i fell much better and much safer reading this poem plus a bit sad beacuse those people that died in the war and for their families. we are very greatfull and lucky that they went to war and fought for our freedom.

Week Two: A Period of Change (1870-1950) Activity 2: The Right to Vote

Week Two: A Period of Change (1870-1950)
2: The Right to Vote
At the turn of the century, New Zealand elected its first ever government. Richard John Seddon served as the leader of the Liberal Party from 1893-1906. Prior to 1893, only men were legally allowed to vote. This all changed in the late 1800s when a woman named Kate Sheppard lead a suffragist movement in New Zealand calling for a change in law. Her hard work finally paid off when the Electoral Act was passed into law on 19 September 1893, giving women the right to vote. New Zealand was the first country to give all women the right to vote. There were still countries in the world (e.g. Saudi Arabia) who, until recently, did not allow women to vote.

On your blog tell us what you think about the fact that women were not allowed to vote in Saudi Arabia until 2015. Is it fair? Why or why not?

its not fair that woman didn't get to vote in Saudi Arabia untill 2015 because
Women in Saudi Arabia constituted 13% of the country's native workforce as of 2015. ... Women were previously forbidden from voting in all elections or being elected to any political office, but in 2011 King Abdullah let women vote in the 2015 local elections, as well as to be appointed to the Consultative Assembly

Elections in Saudi Arabia have been historically rare. Municipal elections were held in 2005 and were planned for 2009. After two years' delay, they were held in 2011. In September 2011, King Abdullah granted women the right to vote and stand in the 2015 municipal elections.

Week Two: A Period of Change (1870-1950)

Week Two: A Period of Change (1870-1950)

Cool Kiwi Fact #2: The longest place name in the world can be found here in New Zealand. ‘Taumatawhakatangihangakoauauotamateapokaiwhenuakitanatahu’ is the name of a hill that be found in the Hawke’s Bay region of New Zealand.

Day 1: The Early Years (Late 1800s – 1919)

Activity 1: St Joseph’s Cathedral
At the turn of the century, there was a great deal of construction happening in New Zealand. Many of the new British settlers wanted to build homes and community meeting places, such as churches. One of the largest buildings to be constructed during this period was St Joseph’s Cathedral in Dunedin.

St Joseph’s Cathedral is just one of hundreds of beautiful cathedrals around the world.

Use your search engine to find a picture of another famous cathedral. Post a picture of the cathedral on your blog. Underneath the picture tell us: the name of the cathedral, where the cathedral is located, when it was built, and how long it took to build.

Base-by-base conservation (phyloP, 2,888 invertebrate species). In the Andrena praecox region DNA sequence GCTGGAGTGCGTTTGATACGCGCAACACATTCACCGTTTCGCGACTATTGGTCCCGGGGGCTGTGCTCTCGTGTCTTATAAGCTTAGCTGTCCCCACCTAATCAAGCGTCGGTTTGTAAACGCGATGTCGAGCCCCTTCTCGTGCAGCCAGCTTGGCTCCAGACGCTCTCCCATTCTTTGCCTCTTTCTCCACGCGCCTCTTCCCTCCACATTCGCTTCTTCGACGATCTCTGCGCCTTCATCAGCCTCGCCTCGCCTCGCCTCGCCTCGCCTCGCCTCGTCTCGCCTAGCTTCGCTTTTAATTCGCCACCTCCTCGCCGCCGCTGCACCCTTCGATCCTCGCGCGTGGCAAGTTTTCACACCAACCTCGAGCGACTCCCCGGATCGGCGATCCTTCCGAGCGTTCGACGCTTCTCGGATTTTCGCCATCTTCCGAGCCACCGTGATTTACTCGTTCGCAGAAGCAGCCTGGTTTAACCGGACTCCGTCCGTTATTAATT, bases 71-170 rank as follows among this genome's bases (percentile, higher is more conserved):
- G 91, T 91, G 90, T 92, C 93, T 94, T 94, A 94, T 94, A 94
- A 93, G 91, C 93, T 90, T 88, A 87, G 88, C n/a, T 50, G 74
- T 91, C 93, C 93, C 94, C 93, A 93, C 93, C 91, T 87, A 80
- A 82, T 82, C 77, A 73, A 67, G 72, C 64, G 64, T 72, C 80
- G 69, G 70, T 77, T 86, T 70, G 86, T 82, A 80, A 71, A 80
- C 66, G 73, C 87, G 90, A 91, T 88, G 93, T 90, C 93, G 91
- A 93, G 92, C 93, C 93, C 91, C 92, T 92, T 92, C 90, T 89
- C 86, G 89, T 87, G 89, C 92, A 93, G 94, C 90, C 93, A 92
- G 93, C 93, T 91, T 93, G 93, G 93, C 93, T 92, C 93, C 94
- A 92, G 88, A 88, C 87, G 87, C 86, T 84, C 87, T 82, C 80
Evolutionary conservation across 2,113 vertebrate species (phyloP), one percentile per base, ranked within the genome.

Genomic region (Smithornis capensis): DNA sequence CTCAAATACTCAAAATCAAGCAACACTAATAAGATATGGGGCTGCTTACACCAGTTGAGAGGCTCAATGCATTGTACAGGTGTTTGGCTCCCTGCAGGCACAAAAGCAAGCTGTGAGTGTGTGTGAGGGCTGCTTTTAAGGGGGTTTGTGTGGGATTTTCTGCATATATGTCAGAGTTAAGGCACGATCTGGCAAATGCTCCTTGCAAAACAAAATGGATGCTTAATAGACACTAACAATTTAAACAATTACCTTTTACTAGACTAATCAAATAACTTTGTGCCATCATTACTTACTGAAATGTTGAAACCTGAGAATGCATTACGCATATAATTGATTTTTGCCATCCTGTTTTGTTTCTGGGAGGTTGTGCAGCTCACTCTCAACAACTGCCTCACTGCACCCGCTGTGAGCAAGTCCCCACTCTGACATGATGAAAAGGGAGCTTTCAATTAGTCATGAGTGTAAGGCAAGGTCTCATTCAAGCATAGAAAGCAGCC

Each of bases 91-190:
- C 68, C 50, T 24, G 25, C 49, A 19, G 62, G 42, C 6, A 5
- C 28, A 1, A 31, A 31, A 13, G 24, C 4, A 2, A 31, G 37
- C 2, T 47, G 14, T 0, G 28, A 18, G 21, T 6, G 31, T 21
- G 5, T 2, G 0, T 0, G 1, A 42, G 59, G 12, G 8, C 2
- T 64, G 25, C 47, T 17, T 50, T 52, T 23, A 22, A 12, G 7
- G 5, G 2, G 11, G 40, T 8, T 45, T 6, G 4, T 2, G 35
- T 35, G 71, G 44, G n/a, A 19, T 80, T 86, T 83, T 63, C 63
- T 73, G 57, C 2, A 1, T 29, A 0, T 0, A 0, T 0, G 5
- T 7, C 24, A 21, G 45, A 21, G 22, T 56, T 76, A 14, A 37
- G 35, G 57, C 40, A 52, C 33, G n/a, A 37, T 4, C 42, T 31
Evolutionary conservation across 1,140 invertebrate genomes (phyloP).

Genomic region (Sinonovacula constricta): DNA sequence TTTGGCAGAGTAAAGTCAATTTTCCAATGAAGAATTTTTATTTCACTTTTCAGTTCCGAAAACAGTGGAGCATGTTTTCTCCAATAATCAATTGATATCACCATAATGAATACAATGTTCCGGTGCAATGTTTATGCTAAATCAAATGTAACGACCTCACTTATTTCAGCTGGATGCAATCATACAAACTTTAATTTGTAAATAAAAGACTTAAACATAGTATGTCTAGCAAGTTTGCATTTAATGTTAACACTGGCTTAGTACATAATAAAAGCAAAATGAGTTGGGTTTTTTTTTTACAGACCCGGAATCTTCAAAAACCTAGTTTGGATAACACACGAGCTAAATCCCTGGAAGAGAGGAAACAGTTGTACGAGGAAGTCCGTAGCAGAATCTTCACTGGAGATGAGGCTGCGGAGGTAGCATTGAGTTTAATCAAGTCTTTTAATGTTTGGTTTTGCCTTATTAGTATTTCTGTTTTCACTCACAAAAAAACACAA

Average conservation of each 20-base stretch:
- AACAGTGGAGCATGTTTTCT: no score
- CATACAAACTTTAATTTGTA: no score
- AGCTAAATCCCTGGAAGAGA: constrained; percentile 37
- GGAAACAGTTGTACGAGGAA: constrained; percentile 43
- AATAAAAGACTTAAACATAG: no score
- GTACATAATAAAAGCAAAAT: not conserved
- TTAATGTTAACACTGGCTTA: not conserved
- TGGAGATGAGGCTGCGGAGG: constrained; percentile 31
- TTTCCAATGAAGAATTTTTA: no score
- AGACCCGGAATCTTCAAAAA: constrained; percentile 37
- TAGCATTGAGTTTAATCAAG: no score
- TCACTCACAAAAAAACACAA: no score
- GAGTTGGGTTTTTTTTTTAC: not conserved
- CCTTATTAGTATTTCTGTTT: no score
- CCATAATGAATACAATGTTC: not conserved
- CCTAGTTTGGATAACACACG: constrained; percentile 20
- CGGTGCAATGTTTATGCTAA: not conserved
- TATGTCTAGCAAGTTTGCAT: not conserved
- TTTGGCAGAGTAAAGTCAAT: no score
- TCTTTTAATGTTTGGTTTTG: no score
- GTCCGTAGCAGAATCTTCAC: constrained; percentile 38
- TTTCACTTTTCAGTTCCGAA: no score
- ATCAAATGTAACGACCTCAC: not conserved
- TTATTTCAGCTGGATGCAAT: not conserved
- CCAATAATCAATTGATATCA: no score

Construction started1163
Notre-Dame de Paris, also known as Notre-Dame Cathedral or simply Notre-Dame, is a medieval Catholic cathedral on the Île de la Cité in the fourth arrondissement of Paris, France.

Sunday, 17 December 2017

Happy new years

happy new years to everyone hope u all have an great newyears and a lovely year in 2018.

from :hilary :)

Saturday, 16 December 2017

What song is the lyrics from

this is a presentation i made that is kind of like a game
you have to try and guess witch lyric is for the right song

Hope U ENJOY!!!

Week One: In the Beginning (1800-1870)

Week One: In the Beginning (1800-1870)
Activity 1
Summer learning journey

Cool Kiwi Fact #1: Did you know that the Māori name for New Zealand is Aotearoa?
Loosely translated this means ‘land of the long white cloud.’
The first settlers
Day 1: Arriving in New Zealand…

It is widely believed that the first people to arrive in New Zealand came
from Polynesia. Most historians believe that they landed in New Zealand over 700 years ago.
Although they were originally from many different countries, these settlers learned to live
together and, eventually, formed their own distinct culture known as ‘Māori.’  
Māori have their own language, traditions, and culture.

Follow this link to read a short story about a famous man in Māori mythology – Maui.
On your blog, post three facts that you learned about this interesting man.
What other stories have you heard about Maui?

Facts about maui

1.Maui and the sun

2.Maui and the giant fish




3.Facts About The Interesting Man - Maui

1.Maui is a brave man to help his people and families.He had lots

of task that he want to do first he did The sun to slow it down then

the Big Fish

2.Māui is credited with catching a giant fish using a fishhook
taken from his grandmother's jawbone

3.Māui takes the jaw-bone of his ancestress
Muri-ranga-whenua and uses it as a weapon in his first expedition.
This is to snare the Sun and make it go slower because the days were
too short for people to get their work done. With the help of his brothers,
Māui nooses the Sun and beats him severely with the jaw-bone club until
the Sun promises to go slower in future

Waka ama

Activity 2: Setting Sail.
The first settlers to come to New Zealand must have been really brave!
They had to leave their original homes and sail thousands of miles across the
ocean on a special boat called a ‘waka’ to reach New Zealand.

Imagine that you were on board one of the wakas. On your blog,
write a short letter to a friend telling them about your voyage to New Zealand.
In the letter be sure to tell them how you feel about moving to a new country.
If it was me, I would have felt really nervous…

Bonus Activity: Waka Ama
To this day, the people of New Zealand still use waka.

I would like to waka ama race and plus it really looks fun but i would also be a bit scared.
One day i would give it a try